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Representing and Manipulating Information

Information Storage

Most computers use blocks of 8 bits, or bytes, as the smallest addressable unit of memory. The actual implementation uses a combination of dynamic random access memory, flash memory, disk storage, special hardware, and operating system software to provide the program with what appears to be a monolithic byte array.

Various mechanisms are used to allocate and manage the storage for different parts of the program. This management is all performed within the virtual address space.

Hexadecimal Notation
Data Sizes

Every computer has a word size, indicating the nominal size of pointer data. Since a virtual address is encoded by such a word, the most important system parameter determined by the word size is the maximum size of the virtual address space.

The distinction between 32-bit programs and 64-bit programs lies in how a program is compiled, rather than the type of machine on which it runs. Using fixed-size integer types is the best way for programmers to have close control over data representations.

Addressing and Byte Ordering

In virtually all machines, a multi-byte object is stored as a contiguous sequence of bytes, with the address of the object given by the smallest address of the bytes used.

Some machines choose to store the object in memory ordered from least significant byte to most, while other machines store them from most to least. The formal convention -- where the least significant byte comes first -- is referred to as little endian. The latter convention -- where the most significant byte comes first -- is referred to as big endian. Many recent microprocessor chips are bi-endian, meaning that they can be configured to operate as either little or big endian.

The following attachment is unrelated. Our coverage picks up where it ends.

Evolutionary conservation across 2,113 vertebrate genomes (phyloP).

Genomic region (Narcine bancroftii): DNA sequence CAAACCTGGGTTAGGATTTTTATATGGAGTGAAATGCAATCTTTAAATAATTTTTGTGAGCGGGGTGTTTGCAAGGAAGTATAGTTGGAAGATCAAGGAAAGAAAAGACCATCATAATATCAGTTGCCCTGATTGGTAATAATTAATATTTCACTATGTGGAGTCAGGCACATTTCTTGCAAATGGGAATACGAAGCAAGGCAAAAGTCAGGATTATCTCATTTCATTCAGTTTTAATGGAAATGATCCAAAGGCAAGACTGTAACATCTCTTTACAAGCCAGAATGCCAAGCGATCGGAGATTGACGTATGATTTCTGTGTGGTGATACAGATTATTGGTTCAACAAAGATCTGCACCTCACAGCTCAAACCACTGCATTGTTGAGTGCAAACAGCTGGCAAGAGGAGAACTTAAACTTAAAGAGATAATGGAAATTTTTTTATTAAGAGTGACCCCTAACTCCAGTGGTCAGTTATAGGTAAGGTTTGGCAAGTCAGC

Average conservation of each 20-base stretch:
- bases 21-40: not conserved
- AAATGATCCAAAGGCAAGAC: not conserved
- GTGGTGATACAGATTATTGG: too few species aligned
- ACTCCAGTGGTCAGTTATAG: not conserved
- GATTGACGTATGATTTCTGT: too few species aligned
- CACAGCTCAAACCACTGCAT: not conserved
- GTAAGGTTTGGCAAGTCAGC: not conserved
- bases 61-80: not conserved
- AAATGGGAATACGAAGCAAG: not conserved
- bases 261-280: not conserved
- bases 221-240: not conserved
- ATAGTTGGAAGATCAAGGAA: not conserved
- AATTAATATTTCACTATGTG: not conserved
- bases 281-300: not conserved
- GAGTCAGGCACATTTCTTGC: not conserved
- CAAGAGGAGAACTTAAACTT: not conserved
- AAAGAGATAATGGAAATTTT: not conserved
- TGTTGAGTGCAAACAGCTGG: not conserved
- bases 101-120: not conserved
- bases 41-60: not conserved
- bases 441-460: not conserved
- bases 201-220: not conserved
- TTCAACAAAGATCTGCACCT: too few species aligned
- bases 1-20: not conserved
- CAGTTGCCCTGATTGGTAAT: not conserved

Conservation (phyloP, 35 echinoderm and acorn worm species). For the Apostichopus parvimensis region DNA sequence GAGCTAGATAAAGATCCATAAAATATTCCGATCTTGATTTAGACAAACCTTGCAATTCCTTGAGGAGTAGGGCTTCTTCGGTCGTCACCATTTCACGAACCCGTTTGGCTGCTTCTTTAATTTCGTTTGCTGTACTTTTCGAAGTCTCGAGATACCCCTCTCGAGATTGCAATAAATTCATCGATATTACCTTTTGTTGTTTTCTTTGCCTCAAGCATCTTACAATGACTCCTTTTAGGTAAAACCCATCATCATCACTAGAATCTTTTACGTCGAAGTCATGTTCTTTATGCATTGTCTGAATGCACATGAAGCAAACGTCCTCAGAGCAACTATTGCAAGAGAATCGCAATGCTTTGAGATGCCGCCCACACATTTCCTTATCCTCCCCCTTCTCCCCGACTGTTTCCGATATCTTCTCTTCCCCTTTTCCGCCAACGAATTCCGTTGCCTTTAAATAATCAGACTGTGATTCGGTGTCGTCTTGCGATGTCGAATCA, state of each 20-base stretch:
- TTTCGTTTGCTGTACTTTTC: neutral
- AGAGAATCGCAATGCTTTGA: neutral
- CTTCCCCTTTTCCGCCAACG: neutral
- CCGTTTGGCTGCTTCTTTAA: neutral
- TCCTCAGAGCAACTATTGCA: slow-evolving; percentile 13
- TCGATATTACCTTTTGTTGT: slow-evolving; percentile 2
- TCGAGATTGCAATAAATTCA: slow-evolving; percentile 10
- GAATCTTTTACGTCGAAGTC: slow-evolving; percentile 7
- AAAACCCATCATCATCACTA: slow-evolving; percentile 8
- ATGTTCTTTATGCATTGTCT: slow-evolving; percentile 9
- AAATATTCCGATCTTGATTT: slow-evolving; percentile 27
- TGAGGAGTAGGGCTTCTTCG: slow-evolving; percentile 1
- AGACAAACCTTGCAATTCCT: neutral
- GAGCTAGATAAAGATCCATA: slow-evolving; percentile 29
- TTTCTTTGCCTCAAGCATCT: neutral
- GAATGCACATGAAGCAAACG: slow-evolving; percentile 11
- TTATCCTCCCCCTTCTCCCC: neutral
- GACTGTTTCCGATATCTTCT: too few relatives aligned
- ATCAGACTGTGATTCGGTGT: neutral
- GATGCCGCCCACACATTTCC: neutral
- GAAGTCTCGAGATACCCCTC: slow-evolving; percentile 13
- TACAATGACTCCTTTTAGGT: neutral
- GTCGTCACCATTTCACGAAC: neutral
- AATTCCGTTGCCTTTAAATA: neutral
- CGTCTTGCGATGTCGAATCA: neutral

Representing Strings

A string in C is encoded by an array of characters terminated by the null character. Each character is represented by some standard encoding, with the most common being the ASCII character code.

Representing Code

Different machine types use different and incompatible instructions and encodings. Even identical processors running different operating systems have differences in their coding conventions and hence are not binary compatible. Binary code is seldom portable across different combinations of machine and operating system.

Introduction to Boolean Algebra

The simplest Boolean algebra is defined over the two element set {0, 1}. Claude Shannon, who later founded the field of information theory, first made the connection between Boolean algebra and digital logic. We can extend the four Boolean operations to also operate on bit vectors.

Bit-Level Operations in C
Logical Operations in C
Shift Operations in C

Integer Representations

Two different ways bits can be used to encode integers: one that can only represent nonnegative numbers, and one that can represent negative, zero, and positive numbers.

Terminology for integer data and arithmetic operations

Integral Data Types

The only machine-dependent range indicated is for size designator long. Most 64-bit programs use an 8-bytes representation, giving a much wider range of values than the 4-byte representation used with 32-bit programs.

Unsigned Encodings

The function B2Uω maps each bit vector of length ω to a unique number between 0 and 2^(ω - 1), and it has an inverse, which we call U2Bω (for "unsigned to binary"), that maps each number in the range 0 to 2^(w - 1) to a unique pattern of ω bits.

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